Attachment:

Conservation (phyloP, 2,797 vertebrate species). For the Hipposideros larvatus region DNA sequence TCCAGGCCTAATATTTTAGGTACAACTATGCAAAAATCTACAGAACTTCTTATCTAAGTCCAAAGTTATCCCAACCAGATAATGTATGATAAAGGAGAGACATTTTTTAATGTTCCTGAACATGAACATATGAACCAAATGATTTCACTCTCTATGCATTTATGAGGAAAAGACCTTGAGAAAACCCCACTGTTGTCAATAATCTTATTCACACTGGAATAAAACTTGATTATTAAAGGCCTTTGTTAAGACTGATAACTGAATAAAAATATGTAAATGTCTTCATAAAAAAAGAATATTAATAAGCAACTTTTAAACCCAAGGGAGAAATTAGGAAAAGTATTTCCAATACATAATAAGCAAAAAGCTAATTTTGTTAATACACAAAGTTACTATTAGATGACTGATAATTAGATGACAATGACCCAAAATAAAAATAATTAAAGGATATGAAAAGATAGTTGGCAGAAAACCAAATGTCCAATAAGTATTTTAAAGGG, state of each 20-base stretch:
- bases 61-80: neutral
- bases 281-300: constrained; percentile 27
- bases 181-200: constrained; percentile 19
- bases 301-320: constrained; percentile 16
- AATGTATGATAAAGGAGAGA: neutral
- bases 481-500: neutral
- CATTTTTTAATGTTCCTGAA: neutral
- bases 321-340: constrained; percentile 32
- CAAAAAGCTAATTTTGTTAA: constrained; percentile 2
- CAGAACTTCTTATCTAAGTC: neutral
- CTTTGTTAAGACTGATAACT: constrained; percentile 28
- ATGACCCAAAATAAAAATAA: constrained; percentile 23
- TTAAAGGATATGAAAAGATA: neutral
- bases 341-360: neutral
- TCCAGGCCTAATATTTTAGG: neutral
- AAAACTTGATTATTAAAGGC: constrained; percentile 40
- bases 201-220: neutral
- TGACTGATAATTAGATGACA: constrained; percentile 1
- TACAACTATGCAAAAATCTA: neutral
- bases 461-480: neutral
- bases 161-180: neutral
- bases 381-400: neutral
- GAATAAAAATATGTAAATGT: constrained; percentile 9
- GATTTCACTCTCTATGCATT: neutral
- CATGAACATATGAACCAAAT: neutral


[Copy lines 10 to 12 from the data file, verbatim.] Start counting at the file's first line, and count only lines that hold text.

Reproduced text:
- CAAAAAGCTAATTTTGTTAA: constrained; percentile 2
- CAGAACTTCTTATCTAAGTC: neutral
- CTTTGTTAAGACTGATAACT: constrained; percentile 28